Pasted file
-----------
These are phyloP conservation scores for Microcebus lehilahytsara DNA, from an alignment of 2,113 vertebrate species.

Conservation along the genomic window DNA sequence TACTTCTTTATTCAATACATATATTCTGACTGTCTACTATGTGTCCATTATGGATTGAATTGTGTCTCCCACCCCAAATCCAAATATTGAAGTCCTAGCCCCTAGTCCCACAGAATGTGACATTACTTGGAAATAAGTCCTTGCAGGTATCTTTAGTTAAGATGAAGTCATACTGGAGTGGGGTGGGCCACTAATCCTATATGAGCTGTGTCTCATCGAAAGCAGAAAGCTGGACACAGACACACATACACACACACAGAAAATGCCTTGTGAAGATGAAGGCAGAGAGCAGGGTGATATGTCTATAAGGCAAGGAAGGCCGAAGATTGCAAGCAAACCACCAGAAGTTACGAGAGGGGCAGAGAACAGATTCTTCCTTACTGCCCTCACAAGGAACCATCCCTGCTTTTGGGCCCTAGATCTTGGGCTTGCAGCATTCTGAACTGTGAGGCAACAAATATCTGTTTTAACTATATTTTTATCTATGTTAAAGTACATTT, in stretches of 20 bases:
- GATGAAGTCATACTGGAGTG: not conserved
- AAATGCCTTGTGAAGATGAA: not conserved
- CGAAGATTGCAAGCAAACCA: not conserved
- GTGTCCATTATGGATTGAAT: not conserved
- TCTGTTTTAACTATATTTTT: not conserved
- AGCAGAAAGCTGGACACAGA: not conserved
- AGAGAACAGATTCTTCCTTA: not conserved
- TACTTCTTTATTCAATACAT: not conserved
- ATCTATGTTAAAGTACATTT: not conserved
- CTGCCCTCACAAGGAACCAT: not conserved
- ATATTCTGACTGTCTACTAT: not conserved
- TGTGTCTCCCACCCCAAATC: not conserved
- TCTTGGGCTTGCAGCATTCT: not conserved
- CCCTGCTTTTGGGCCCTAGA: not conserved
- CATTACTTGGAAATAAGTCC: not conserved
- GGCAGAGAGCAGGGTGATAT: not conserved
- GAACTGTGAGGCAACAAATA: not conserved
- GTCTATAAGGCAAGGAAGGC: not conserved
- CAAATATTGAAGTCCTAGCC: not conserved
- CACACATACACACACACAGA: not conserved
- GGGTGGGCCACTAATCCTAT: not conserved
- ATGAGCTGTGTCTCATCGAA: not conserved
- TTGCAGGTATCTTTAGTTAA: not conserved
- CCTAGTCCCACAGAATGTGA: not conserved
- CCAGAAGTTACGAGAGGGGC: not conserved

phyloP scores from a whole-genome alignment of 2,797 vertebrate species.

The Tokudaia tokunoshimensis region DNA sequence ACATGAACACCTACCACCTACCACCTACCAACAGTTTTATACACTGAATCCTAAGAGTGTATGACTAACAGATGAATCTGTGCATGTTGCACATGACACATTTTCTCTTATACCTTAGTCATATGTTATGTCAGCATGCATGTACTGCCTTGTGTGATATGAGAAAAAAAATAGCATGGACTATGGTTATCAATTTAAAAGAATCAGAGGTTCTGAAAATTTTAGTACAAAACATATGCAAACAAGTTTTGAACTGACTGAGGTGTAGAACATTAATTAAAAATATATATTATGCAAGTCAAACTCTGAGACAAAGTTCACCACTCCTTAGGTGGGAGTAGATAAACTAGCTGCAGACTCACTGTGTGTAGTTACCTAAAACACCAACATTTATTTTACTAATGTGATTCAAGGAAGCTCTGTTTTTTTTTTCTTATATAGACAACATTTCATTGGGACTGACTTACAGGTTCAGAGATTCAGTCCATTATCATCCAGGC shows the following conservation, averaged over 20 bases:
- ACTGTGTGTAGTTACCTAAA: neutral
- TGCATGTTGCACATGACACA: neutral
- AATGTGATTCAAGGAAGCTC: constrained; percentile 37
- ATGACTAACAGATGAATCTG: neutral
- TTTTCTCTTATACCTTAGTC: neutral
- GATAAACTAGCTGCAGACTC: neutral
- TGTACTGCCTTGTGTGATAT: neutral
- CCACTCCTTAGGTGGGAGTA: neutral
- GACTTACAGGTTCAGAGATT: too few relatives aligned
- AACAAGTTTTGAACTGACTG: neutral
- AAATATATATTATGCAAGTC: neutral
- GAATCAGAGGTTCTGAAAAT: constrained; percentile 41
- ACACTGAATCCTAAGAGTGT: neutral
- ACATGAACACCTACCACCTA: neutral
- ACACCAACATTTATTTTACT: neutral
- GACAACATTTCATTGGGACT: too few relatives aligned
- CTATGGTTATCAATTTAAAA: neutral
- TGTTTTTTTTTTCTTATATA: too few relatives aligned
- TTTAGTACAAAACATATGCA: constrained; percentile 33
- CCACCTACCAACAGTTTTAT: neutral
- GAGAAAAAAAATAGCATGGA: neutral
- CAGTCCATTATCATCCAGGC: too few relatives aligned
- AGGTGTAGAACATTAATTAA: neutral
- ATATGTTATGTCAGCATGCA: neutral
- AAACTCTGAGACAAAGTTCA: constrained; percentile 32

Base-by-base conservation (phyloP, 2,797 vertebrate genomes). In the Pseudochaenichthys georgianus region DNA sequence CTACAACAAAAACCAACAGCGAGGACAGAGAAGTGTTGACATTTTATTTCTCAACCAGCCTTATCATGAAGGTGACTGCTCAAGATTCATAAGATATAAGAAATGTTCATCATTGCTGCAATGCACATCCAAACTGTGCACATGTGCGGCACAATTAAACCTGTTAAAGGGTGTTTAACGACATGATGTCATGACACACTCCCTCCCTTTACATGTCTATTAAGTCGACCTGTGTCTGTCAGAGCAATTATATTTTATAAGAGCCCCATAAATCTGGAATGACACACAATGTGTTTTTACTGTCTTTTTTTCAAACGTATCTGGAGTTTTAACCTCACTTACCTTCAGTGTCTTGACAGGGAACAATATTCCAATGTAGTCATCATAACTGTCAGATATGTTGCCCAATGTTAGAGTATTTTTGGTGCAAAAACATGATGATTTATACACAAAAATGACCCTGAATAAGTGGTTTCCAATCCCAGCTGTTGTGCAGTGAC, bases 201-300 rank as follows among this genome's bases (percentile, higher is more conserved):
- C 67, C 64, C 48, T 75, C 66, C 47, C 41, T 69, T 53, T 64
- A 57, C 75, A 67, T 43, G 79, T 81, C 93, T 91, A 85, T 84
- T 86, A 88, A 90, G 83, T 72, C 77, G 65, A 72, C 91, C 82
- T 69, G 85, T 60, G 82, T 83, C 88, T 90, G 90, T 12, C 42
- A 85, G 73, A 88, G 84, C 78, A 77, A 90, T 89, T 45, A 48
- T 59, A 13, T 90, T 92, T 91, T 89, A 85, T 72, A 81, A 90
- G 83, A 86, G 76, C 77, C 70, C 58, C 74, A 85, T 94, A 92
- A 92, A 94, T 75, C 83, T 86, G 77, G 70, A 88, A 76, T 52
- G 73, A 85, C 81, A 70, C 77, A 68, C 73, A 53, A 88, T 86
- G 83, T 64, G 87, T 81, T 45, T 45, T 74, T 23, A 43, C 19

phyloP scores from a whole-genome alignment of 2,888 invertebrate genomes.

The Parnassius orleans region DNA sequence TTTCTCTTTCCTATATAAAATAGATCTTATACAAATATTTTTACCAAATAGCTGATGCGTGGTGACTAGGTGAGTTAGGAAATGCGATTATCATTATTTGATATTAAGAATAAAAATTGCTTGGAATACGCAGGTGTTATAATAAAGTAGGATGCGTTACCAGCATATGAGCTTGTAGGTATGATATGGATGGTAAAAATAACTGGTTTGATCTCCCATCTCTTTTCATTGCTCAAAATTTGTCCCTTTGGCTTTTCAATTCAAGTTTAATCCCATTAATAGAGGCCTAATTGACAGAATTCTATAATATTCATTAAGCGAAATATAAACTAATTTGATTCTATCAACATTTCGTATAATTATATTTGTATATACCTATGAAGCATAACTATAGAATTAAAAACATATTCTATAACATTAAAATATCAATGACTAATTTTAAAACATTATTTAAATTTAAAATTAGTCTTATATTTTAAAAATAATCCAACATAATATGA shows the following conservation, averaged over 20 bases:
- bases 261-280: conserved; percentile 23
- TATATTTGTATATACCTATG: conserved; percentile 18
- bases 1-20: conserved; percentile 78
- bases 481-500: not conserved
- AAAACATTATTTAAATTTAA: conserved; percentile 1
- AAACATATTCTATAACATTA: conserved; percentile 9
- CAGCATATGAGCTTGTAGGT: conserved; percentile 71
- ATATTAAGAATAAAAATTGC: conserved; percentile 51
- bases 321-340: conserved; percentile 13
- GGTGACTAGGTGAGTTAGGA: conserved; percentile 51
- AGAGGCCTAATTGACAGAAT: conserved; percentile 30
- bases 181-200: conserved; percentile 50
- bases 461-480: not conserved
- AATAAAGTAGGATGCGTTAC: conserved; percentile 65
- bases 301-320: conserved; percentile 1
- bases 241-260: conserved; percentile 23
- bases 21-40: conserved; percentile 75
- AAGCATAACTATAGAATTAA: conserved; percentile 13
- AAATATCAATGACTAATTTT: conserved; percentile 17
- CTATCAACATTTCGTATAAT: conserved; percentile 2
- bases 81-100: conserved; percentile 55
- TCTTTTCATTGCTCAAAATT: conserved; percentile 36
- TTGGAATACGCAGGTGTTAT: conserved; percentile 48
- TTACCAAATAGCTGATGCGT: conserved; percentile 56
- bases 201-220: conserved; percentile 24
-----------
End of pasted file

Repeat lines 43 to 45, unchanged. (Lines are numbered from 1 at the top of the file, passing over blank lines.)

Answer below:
- ACATGAACACCTACCACCTA: neutral
- ACACCAACATTTATTTTACT: neutral
- GACAACATTTCATTGGGACT: too few relatives aligned